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If a free ball has been granted see below , a colour may be legally potted in the same shot as a red or another colour, depending on the circumstances. Should a cue ball be touched with the tip while "in-hand", i. The following fouls award seven points to the opponent when committed: [1]. Any other foul awards points to the opponent equal to the value of the ball "on," the highest value of all balls involved in the foul, or four points, whichever is highest.

If multiple fouls are committed in one shot, only the penalty for the highest-valued foul is scored.

The penalty for a foul is thus no lower than four points and no higher than seven. Not hitting the ball "on" first is the most common foul. A common defensive tactic is to play a shot that leaves the opponent unable to hit a ball "on" directly. Because players receive points for fouls by their opponents, repeatedly snookering one's opponent is a possible way of winning a frame when potting all the balls on the table would be insufficient to ensure a win or tie.

This portion of the frame is known as the "snookers-required" stage. A free ball is a player-nominated substitute for the ball "on" when a player becomes snookered as the result of a foul committed by the opponent.

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Once the free ball shot is taken legally, the game continues normally; however, if the player who committed the foul is asked to play again, a free ball is not granted. For example, as illustrated in the provided picture, if the ball on is the final red, but is snookered by the black due to a foul, the player will be able to name the blue as the free ball.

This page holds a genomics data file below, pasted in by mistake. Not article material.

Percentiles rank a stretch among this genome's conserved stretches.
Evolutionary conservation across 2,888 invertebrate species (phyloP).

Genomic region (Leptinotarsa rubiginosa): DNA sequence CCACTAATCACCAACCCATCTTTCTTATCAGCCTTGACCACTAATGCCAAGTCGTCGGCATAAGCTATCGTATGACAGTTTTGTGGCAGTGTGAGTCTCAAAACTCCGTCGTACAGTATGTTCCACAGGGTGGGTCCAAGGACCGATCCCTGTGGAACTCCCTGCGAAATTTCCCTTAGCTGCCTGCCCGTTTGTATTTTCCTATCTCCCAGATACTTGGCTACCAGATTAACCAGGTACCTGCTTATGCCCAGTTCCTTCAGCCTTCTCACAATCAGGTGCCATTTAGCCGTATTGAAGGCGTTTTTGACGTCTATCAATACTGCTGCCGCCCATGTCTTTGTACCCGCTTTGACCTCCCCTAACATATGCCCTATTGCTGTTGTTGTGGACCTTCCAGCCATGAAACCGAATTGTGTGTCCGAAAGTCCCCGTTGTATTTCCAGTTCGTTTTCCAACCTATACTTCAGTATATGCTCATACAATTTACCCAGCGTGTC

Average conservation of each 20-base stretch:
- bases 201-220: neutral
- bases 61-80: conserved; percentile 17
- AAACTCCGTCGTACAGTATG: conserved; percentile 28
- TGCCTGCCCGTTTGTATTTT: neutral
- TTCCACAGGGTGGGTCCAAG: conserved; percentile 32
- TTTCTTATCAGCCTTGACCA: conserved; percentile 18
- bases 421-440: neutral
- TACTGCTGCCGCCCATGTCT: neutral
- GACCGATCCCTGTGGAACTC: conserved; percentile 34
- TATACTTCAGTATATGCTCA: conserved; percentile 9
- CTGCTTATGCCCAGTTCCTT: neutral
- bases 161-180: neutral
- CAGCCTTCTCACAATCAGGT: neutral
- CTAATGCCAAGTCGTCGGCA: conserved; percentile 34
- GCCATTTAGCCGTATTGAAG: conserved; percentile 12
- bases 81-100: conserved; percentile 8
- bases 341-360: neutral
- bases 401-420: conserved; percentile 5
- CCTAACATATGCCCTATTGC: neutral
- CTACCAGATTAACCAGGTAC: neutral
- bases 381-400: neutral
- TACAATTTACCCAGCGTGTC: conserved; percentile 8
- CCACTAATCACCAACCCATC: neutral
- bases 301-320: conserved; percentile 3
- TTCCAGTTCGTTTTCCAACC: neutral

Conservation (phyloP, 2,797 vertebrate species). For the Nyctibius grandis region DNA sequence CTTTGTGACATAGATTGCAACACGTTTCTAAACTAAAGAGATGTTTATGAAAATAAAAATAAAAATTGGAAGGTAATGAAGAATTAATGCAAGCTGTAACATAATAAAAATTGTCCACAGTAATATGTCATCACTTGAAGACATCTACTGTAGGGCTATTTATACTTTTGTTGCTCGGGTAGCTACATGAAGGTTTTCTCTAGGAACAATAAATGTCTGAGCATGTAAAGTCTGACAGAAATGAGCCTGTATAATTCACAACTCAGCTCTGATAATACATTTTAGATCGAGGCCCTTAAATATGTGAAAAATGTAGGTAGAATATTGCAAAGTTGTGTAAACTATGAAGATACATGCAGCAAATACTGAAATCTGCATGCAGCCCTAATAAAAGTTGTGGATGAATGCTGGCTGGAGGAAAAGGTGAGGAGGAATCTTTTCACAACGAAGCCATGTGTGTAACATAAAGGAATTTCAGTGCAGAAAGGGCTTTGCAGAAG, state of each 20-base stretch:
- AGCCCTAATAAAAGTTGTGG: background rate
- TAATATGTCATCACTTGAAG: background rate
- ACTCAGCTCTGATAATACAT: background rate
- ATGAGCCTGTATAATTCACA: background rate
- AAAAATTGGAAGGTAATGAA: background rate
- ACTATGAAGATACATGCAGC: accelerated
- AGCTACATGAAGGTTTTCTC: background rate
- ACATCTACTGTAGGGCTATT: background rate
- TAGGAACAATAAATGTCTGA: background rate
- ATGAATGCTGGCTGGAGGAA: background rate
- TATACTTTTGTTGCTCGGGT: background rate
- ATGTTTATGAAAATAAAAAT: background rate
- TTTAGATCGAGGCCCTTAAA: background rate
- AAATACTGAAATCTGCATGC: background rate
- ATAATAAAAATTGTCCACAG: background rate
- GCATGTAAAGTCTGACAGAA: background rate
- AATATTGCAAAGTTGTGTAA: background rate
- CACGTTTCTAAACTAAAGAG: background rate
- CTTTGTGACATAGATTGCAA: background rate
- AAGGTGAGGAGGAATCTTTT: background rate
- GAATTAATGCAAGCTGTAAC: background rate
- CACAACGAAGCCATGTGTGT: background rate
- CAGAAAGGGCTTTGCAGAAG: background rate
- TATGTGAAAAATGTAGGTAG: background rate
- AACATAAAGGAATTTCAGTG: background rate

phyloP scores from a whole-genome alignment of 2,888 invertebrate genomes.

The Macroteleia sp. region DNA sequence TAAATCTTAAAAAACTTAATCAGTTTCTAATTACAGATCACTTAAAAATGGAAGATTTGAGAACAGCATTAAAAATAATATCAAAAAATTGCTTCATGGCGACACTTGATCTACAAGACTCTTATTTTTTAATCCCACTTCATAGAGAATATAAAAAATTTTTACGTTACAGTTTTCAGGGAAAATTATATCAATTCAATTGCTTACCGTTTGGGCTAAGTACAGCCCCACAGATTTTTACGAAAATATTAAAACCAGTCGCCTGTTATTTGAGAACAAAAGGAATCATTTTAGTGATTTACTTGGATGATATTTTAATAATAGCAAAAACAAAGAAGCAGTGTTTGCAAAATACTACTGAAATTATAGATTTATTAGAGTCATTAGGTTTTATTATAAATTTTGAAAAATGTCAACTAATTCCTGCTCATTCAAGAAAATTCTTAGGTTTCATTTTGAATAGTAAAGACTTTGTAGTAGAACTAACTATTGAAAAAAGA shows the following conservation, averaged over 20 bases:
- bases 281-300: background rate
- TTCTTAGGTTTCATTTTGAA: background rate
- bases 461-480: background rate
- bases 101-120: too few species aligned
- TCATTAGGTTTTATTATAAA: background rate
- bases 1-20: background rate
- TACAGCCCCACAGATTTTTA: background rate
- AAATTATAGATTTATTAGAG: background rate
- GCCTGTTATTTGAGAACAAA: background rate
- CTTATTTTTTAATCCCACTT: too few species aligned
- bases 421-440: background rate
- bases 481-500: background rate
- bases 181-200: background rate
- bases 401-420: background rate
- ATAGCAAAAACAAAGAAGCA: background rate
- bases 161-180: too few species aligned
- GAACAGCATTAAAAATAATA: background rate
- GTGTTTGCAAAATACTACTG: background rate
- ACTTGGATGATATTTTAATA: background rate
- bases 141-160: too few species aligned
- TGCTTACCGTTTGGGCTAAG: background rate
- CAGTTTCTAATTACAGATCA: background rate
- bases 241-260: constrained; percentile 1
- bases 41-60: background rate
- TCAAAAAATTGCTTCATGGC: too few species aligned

The player could then pot the blue as if it were a red for one point. The blue will then be respotted, a nominated colour ball will be on, and normal play will resume. As a natural corollary of the rules, the free ball is always a colour ball. If the ball on is a red, then by definition it cannot be snookered via another red, as it merely provides an alternative clean shot with another ball on. If the ball on is a red, and is snookered by a colour after a foul, then logically the red is either the final one or all reds are snookered by a colour ball, meaning the free ball has to be a colour.

If the ball on is a colour ball that is snookered by a red, a previous red must have been successfully potted; the snooker therefore must be self-inflicted and cannot have occurred as the result of a foul. If the ball on is a colour that is snookered by another colour after a foul, all reds must have been already potted; thus the free ball still has to be a colour ball. Interesting situations could occur if somehow both the free ball and the real ball on are potted. If a colour were the ball on all reds were potted , and both the free ball and the actual ball on are potted, only the ball on is scored.